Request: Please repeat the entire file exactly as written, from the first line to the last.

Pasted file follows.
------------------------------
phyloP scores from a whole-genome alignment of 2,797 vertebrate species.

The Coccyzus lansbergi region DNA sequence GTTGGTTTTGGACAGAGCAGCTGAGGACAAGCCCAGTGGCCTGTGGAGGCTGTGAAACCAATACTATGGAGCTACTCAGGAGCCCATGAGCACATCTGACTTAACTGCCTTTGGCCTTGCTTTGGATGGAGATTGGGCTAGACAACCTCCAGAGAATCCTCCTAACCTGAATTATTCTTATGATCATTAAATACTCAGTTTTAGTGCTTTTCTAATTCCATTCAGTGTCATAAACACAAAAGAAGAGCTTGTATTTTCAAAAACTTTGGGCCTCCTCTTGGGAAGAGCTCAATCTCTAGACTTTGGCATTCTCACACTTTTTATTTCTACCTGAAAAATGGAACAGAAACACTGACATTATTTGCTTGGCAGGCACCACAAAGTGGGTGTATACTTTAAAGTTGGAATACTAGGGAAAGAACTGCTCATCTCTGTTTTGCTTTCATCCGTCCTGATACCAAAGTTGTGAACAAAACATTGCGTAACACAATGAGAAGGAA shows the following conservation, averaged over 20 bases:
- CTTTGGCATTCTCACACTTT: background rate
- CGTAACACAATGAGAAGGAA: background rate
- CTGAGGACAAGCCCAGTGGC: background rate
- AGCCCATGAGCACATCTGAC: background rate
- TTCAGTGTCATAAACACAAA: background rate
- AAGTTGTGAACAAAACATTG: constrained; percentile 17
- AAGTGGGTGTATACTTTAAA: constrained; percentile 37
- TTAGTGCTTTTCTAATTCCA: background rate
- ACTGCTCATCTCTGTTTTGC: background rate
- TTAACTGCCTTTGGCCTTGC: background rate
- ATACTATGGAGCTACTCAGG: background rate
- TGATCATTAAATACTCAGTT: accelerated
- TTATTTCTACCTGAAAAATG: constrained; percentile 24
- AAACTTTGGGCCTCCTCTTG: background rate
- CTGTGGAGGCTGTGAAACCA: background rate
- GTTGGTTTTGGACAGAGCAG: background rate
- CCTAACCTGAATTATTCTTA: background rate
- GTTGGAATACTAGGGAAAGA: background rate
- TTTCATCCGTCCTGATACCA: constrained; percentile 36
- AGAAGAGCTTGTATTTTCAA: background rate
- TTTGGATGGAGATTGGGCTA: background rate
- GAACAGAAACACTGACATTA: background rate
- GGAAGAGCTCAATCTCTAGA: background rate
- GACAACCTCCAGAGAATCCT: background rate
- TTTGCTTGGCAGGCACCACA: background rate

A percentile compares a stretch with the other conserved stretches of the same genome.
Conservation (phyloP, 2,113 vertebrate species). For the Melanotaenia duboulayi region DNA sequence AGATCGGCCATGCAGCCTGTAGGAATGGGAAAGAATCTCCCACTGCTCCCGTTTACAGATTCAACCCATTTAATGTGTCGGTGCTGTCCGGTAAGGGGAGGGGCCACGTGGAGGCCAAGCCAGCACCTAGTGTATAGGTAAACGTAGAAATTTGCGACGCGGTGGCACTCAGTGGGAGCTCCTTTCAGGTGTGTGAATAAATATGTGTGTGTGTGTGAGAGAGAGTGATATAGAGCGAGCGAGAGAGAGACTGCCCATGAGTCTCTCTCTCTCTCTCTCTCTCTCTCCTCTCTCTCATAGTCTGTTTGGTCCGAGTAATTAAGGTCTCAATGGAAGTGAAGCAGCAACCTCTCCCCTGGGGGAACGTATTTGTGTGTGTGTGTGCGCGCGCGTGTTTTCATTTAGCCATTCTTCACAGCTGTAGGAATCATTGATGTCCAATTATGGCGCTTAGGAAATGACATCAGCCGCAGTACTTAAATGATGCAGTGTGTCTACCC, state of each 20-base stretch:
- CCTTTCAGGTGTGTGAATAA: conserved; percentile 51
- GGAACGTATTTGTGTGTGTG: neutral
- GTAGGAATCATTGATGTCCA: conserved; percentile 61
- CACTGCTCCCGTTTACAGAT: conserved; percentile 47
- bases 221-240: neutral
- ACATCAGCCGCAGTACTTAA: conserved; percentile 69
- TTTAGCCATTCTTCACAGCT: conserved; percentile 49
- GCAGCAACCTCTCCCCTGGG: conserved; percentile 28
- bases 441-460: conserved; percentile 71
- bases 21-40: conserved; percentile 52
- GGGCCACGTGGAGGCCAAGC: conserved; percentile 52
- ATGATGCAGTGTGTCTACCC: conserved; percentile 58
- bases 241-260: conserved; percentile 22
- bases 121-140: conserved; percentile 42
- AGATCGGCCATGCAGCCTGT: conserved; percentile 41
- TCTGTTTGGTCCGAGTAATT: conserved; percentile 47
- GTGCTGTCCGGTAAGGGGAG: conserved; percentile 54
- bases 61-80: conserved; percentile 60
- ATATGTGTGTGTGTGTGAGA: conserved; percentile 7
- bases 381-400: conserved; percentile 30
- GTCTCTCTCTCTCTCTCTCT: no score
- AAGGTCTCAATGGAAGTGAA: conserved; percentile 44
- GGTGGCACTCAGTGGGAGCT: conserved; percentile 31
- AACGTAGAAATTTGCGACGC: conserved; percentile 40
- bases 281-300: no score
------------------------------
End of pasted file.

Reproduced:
phyloP scores from a whole-genome alignment of 2,797 vertebrate species.

The Coccyzus lansbergi region DNA sequence GTTGGTTTTGGACAGAGCAGCTGAGGACAAGCCCAGTGGCCTGTGGAGGCTGTGAAACCAATACTATGGAGCTACTCAGGAGCCCATGAGCACATCTGACTTAACTGCCTTTGGCCTTGCTTTGGATGGAGATTGGGCTAGACAACCTCCAGAGAATCCTCCTAACCTGAATTATTCTTATGATCATTAAATACTCAGTTTTAGTGCTTTTCTAATTCCATTCAGTGTCATAAACACAAAAGAAGAGCTTGTATTTTCAAAAACTTTGGGCCTCCTCTTGGGAAGAGCTCAATCTCTAGACTTTGGCATTCTCACACTTTTTATTTCTACCTGAAAAATGGAACAGAAACACTGACATTATTTGCTTGGCAGGCACCACAAAGTGGGTGTATACTTTAAAGTTGGAATACTAGGGAAAGAACTGCTCATCTCTGTTTTGCTTTCATCCGTCCTGATACCAAAGTTGTGAACAAAACATTGCGTAACACAATGAGAAGGAA shows the following conservation, averaged over 20 bases:
- CTTTGGCATTCTCACACTTT: background rate
- CGTAACACAATGAGAAGGAA: background rate
- CTGAGGACAAGCCCAGTGGC: background rate
- AGCCCATGAGCACATCTGAC: background rate
- TTCAGTGTCATAAACACAAA: background rate
- AAGTTGTGAACAAAACATTG: constrained; percentile 17
- AAGTGGGTGTATACTTTAAA: constrained; percentile 37
- TTAGTGCTTTTCTAATTCCA: background rate
- ACTGCTCATCTCTGTTTTGC: background rate
- TTAACTGCCTTTGGCCTTGC: background rate
- ATACTATGGAGCTACTCAGG: background rate
- TGATCATTAAATACTCAGTT: accelerated
- TTATTTCTACCTGAAAAATG: constrained; percentile 24
- AAACTTTGGGCCTCCTCTTG: background rate
- CTGTGGAGGCTGTGAAACCA: background rate
- GTTGGTTTTGGACAGAGCAG: background rate
- CCTAACCTGAATTATTCTTA: background rate
- GTTGGAATACTAGGGAAAGA: background rate
- TTTCATCCGTCCTGATACCA: constrained; percentile 36
- AGAAGAGCTTGTATTTTCAA: background rate
- TTTGGATGGAGATTGGGCTA: background rate
- GAACAGAAACACTGACATTA: background rate
- GGAAGAGCTCAATCTCTAGA: background rate
- GACAACCTCCAGAGAATCCT: background rate
- TTTGCTTGGCAGGCACCACA: background rate

A percentile compares a stretch with the other conserved stretches of the same genome.
Conservation (phyloP, 2,113 vertebrate species). For the Melanotaenia duboulayi region DNA sequence AGATCGGCCATGCAGCCTGTAGGAATGGGAAAGAATCTCCCACTGCTCCCGTTTACAGATTCAACCCATTTAATGTGTCGGTGCTGTCCGGTAAGGGGAGGGGCCACGTGGAGGCCAAGCCAGCACCTAGTGTATAGGTAAACGTAGAAATTTGCGACGCGGTGGCACTCAGTGGGAGCTCCTTTCAGGTGTGTGAATAAATATGTGTGTGTGTGTGAGAGAGAGTGATATAGAGCGAGCGAGAGAGAGACTGCCCATGAGTCTCTCTCTCTCTCTCTCTCTCTCTCCTCTCTCTCATAGTCTGTTTGGTCCGAGTAATTAAGGTCTCAATGGAAGTGAAGCAGCAACCTCTCCCCTGGGGGAACGTATTTGTGTGTGTGTGTGCGCGCGCGTGTTTTCATTTAGCCATTCTTCACAGCTGTAGGAATCATTGATGTCCAATTATGGCGCTTAGGAAATGACATCAGCCGCAGTACTTAAATGATGCAGTGTGTCTACCC, state of each 20-base stretch:
- CCTTTCAGGTGTGTGAATAA: conserved; percentile 51
- GGAACGTATTTGTGTGTGTG: neutral
- GTAGGAATCATTGATGTCCA: conserved; percentile 61
- CACTGCTCCCGTTTACAGAT: conserved; percentile 47
- bases 221-240: neutral
- ACATCAGCCGCAGTACTTAA: conserved; percentile 69
- TTTAGCCATTCTTCACAGCT: conserved; percentile 49
- GCAGCAACCTCTCCCCTGGG: conserved; percentile 28
- bases 441-460: conserved; percentile 71
- bases 21-40: conserved; percentile 52
- GGGCCACGTGGAGGCCAAGC: conserved; percentile 52
- ATGATGCAGTGTGTCTACCC: conserved; percentile 58
- bases 241-260: conserved; percentile 22
- bases 121-140: conserved; percentile 42
- AGATCGGCCATGCAGCCTGT: conserved; percentile 41
- TCTGTTTGGTCCGAGTAATT: conserved; percentile 47
- GTGCTGTCCGGTAAGGGGAG: conserved; percentile 54
- bases 61-80: conserved; percentile 60
- ATATGTGTGTGTGTGTGAGA: conserved; percentile 7
- bases 381-400: conserved; percentile 30
- GTCTCTCTCTCTCTCTCTCT: no score
- AAGGTCTCAATGGAAGTGAA: conserved; percentile 44
- GGTGGCACTCAGTGGGAGCT: conserved; percentile 31
- AACGTAGAAATTTGCGACGC: conserved; percentile 40
- bases 281-300: no score